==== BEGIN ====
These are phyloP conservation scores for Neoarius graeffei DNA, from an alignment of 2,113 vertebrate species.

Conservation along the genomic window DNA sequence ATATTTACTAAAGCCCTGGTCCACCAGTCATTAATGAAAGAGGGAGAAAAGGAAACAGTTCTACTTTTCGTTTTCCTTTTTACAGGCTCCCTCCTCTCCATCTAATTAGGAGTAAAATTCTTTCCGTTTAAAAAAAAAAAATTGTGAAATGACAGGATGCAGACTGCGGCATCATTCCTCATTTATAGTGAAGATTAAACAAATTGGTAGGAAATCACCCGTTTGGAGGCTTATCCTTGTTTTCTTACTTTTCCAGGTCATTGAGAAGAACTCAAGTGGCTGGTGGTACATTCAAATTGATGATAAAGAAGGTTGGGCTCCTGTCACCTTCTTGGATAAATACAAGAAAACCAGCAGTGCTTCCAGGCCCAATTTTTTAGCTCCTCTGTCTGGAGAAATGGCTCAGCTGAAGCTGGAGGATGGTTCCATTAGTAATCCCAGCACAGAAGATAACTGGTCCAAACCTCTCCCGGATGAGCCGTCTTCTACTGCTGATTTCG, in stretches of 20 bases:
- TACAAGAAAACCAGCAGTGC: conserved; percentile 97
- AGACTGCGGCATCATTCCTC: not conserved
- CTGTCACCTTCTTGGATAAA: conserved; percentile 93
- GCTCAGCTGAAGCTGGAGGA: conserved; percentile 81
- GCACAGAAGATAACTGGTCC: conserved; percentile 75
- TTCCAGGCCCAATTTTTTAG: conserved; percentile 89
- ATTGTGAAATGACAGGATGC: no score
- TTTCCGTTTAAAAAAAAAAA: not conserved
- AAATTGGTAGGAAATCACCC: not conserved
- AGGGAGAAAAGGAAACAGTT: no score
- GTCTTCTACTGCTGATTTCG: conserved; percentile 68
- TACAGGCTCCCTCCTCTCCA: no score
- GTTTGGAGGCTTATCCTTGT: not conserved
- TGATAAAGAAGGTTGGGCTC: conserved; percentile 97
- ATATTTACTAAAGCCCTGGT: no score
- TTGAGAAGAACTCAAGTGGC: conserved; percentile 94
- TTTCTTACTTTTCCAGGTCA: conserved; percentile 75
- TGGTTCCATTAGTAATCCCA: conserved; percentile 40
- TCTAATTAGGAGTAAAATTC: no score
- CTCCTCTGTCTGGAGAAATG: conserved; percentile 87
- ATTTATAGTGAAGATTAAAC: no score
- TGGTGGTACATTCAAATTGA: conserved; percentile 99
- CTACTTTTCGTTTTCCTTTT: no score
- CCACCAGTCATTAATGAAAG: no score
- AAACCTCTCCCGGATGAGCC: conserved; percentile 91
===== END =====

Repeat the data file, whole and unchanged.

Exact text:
These are phyloP conservation scores for Neoarius graeffei DNA, from an alignment of 2,113 vertebrate species.

Conservation along the genomic window DNA sequence ATATTTACTAAAGCCCTGGTCCACCAGTCATTAATGAAAGAGGGAGAAAAGGAAACAGTTCTACTTTTCGTTTTCCTTTTTACAGGCTCCCTCCTCTCCATCTAATTAGGAGTAAAATTCTTTCCGTTTAAAAAAAAAAAATTGTGAAATGACAGGATGCAGACTGCGGCATCATTCCTCATTTATAGTGAAGATTAAACAAATTGGTAGGAAATCACCCGTTTGGAGGCTTATCCTTGTTTTCTTACTTTTCCAGGTCATTGAGAAGAACTCAAGTGGCTGGTGGTACATTCAAATTGATGATAAAGAAGGTTGGGCTCCTGTCACCTTCTTGGATAAATACAAGAAAACCAGCAGTGCTTCCAGGCCCAATTTTTTAGCTCCTCTGTCTGGAGAAATGGCTCAGCTGAAGCTGGAGGATGGTTCCATTAGTAATCCCAGCACAGAAGATAACTGGTCCAAACCTCTCCCGGATGAGCCGTCTTCTACTGCTGATTTCG, in stretches of 20 bases:
- TACAAGAAAACCAGCAGTGC: conserved; percentile 97
- AGACTGCGGCATCATTCCTC: not conserved
- CTGTCACCTTCTTGGATAAA: conserved; percentile 93
- GCTCAGCTGAAGCTGGAGGA: conserved; percentile 81
- GCACAGAAGATAACTGGTCC: conserved; percentile 75
- TTCCAGGCCCAATTTTTTAG: conserved; percentile 89
- ATTGTGAAATGACAGGATGC: no score
- TTTCCGTTTAAAAAAAAAAA: not conserved
- AAATTGGTAGGAAATCACCC: not conserved
- AGGGAGAAAAGGAAACAGTT: no score
- GTCTTCTACTGCTGATTTCG: conserved; percentile 68
- TACAGGCTCCCTCCTCTCCA: no score
- GTTTGGAGGCTTATCCTTGT: not conserved
- TGATAAAGAAGGTTGGGCTC: conserved; percentile 97
- ATATTTACTAAAGCCCTGGT: no score
- TTGAGAAGAACTCAAGTGGC: conserved; percentile 94
- TTTCTTACTTTTCCAGGTCA: conserved; percentile 75
- TGGTTCCATTAGTAATCCCA: conserved; percentile 40
- TCTAATTAGGAGTAAAATTC: no score
- CTCCTCTGTCTGGAGAAATG: conserved; percentile 87
- ATTTATAGTGAAGATTAAAC: no score
- TGGTGGTACATTCAAATTGA: conserved; percentile 99
- CTACTTTTCGTTTTCCTTTT: no score
- CCACCAGTCATTAATGAAAG: no score
- AAACCTCTCCCGGATGAGCC: conserved; percentile 91